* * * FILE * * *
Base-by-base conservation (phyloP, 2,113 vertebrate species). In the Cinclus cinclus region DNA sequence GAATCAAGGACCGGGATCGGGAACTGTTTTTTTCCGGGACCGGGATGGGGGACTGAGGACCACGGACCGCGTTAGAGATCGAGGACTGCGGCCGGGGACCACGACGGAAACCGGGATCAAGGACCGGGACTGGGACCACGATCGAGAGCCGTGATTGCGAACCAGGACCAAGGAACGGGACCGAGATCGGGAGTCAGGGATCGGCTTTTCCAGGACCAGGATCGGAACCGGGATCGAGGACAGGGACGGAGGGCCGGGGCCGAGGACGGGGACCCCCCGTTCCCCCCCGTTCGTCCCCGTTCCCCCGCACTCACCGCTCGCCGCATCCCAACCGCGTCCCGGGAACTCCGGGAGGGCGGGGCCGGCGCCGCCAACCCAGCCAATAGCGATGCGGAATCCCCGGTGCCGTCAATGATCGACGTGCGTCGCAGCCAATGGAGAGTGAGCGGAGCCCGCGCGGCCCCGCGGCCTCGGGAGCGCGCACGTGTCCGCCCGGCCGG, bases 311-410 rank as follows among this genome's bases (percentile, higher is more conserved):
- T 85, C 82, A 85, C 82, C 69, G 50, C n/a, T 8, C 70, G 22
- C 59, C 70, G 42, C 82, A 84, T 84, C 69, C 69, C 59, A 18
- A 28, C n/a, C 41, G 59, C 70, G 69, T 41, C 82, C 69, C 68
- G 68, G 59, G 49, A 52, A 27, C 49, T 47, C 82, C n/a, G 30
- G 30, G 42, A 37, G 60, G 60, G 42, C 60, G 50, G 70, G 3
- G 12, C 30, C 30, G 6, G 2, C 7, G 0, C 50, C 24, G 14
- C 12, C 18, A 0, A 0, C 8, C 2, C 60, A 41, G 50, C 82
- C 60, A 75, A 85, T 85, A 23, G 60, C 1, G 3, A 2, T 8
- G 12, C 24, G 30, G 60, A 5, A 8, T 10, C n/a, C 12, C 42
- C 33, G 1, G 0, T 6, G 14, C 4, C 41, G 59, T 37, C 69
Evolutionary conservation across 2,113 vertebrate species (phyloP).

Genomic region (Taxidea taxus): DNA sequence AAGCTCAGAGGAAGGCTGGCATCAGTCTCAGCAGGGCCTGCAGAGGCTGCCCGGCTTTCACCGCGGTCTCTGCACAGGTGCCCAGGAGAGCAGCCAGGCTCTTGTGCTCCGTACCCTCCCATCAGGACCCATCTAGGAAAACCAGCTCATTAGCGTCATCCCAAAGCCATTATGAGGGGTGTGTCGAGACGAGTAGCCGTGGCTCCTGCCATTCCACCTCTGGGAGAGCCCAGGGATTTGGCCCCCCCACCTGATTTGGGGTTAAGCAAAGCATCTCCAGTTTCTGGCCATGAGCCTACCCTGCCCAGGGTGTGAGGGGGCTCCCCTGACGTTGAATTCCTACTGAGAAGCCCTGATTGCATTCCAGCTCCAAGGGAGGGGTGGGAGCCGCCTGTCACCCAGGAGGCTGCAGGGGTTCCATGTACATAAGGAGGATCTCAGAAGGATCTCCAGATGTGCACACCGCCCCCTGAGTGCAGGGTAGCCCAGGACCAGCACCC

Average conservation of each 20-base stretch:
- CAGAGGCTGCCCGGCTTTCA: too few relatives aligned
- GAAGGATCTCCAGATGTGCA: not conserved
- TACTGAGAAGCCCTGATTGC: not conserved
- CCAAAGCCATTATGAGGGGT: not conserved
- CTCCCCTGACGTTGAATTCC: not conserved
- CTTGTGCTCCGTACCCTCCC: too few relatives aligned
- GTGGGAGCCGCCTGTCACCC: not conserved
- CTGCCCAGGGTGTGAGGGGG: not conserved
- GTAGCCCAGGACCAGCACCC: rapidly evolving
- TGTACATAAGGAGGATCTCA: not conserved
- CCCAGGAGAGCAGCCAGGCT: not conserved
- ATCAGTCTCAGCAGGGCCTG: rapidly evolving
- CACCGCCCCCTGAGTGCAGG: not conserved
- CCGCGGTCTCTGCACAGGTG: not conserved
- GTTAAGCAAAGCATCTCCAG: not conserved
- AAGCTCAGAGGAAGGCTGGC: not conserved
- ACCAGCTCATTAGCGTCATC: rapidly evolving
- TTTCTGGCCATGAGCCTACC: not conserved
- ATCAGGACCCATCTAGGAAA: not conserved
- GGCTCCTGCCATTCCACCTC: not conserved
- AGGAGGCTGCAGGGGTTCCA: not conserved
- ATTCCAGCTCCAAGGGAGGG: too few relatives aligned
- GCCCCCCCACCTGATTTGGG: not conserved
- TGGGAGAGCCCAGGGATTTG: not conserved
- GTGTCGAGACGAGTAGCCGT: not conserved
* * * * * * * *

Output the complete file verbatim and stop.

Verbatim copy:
Base-by-base conservation (phyloP, 2,113 vertebrate species). In the Cinclus cinclus region DNA sequence GAATCAAGGACCGGGATCGGGAACTGTTTTTTTCCGGGACCGGGATGGGGGACTGAGGACCACGGACCGCGTTAGAGATCGAGGACTGCGGCCGGGGACCACGACGGAAACCGGGATCAAGGACCGGGACTGGGACCACGATCGAGAGCCGTGATTGCGAACCAGGACCAAGGAACGGGACCGAGATCGGGAGTCAGGGATCGGCTTTTCCAGGACCAGGATCGGAACCGGGATCGAGGACAGGGACGGAGGGCCGGGGCCGAGGACGGGGACCCCCCGTTCCCCCCCGTTCGTCCCCGTTCCCCCGCACTCACCGCTCGCCGCATCCCAACCGCGTCCCGGGAACTCCGGGAGGGCGGGGCCGGCGCCGCCAACCCAGCCAATAGCGATGCGGAATCCCCGGTGCCGTCAATGATCGACGTGCGTCGCAGCCAATGGAGAGTGAGCGGAGCCCGCGCGGCCCCGCGGCCTCGGGAGCGCGCACGTGTCCGCCCGGCCGG, bases 311-410 rank as follows among this genome's bases (percentile, higher is more conserved):
- T 85, C 82, A 85, C 82, C 69, G 50, C n/a, T 8, C 70, G 22
- C 59, C 70, G 42, C 82, A 84, T 84, C 69, C 69, C 59, A 18
- A 28, C n/a, C 41, G 59, C 70, G 69, T 41, C 82, C 69, C 68
- G 68, G 59, G 49, A 52, A 27, C 49, T 47, C 82, C n/a, G 30
- G 30, G 42, A 37, G 60, G 60, G 42, C 60, G 50, G 70, G 3
- G 12, C 30, C 30, G 6, G 2, C 7, G 0, C 50, C 24, G 14
- C 12, C 18, A 0, A 0, C 8, C 2, C 60, A 41, G 50, C 82
- C 60, A 75, A 85, T 85, A 23, G 60, C 1, G 3, A 2, T 8
- G 12, C 24, G 30, G 60, A 5, A 8, T 10, C n/a, C 12, C 42
- C 33, G 1, G 0, T 6, G 14, C 4, C 41, G 59, T 37, C 69
Evolutionary conservation across 2,113 vertebrate species (phyloP).

Genomic region (Taxidea taxus): DNA sequence AAGCTCAGAGGAAGGCTGGCATCAGTCTCAGCAGGGCCTGCAGAGGCTGCCCGGCTTTCACCGCGGTCTCTGCACAGGTGCCCAGGAGAGCAGCCAGGCTCTTGTGCTCCGTACCCTCCCATCAGGACCCATCTAGGAAAACCAGCTCATTAGCGTCATCCCAAAGCCATTATGAGGGGTGTGTCGAGACGAGTAGCCGTGGCTCCTGCCATTCCACCTCTGGGAGAGCCCAGGGATTTGGCCCCCCCACCTGATTTGGGGTTAAGCAAAGCATCTCCAGTTTCTGGCCATGAGCCTACCCTGCCCAGGGTGTGAGGGGGCTCCCCTGACGTTGAATTCCTACTGAGAAGCCCTGATTGCATTCCAGCTCCAAGGGAGGGGTGGGAGCCGCCTGTCACCCAGGAGGCTGCAGGGGTTCCATGTACATAAGGAGGATCTCAGAAGGATCTCCAGATGTGCACACCGCCCCCTGAGTGCAGGGTAGCCCAGGACCAGCACCC

Average conservation of each 20-base stretch:
- CAGAGGCTGCCCGGCTTTCA: too few relatives aligned
- GAAGGATCTCCAGATGTGCA: not conserved
- TACTGAGAAGCCCTGATTGC: not conserved
- CCAAAGCCATTATGAGGGGT: not conserved
- CTCCCCTGACGTTGAATTCC: not conserved
- CTTGTGCTCCGTACCCTCCC: too few relatives aligned
- GTGGGAGCCGCCTGTCACCC: not conserved
- CTGCCCAGGGTGTGAGGGGG: not conserved
- GTAGCCCAGGACCAGCACCC: rapidly evolving
- TGTACATAAGGAGGATCTCA: not conserved
- CCCAGGAGAGCAGCCAGGCT: not conserved
- ATCAGTCTCAGCAGGGCCTG: rapidly evolving
- CACCGCCCCCTGAGTGCAGG: not conserved
- CCGCGGTCTCTGCACAGGTG: not conserved
- GTTAAGCAAAGCATCTCCAG: not conserved
- AAGCTCAGAGGAAGGCTGGC: not conserved
- ACCAGCTCATTAGCGTCATC: rapidly evolving
- TTTCTGGCCATGAGCCTACC: not conserved
- ATCAGGACCCATCTAGGAAA: not conserved
- GGCTCCTGCCATTCCACCTC: not conserved
- AGGAGGCTGCAGGGGTTCCA: not conserved
- ATTCCAGCTCCAAGGGAGGG: too few relatives aligned
- GCCCCCCCACCTGATTTGGG: not conserved
- TGGGAGAGCCCAGGGATTTG: not conserved
- GTGTCGAGACGAGTAGCCGT: not conserved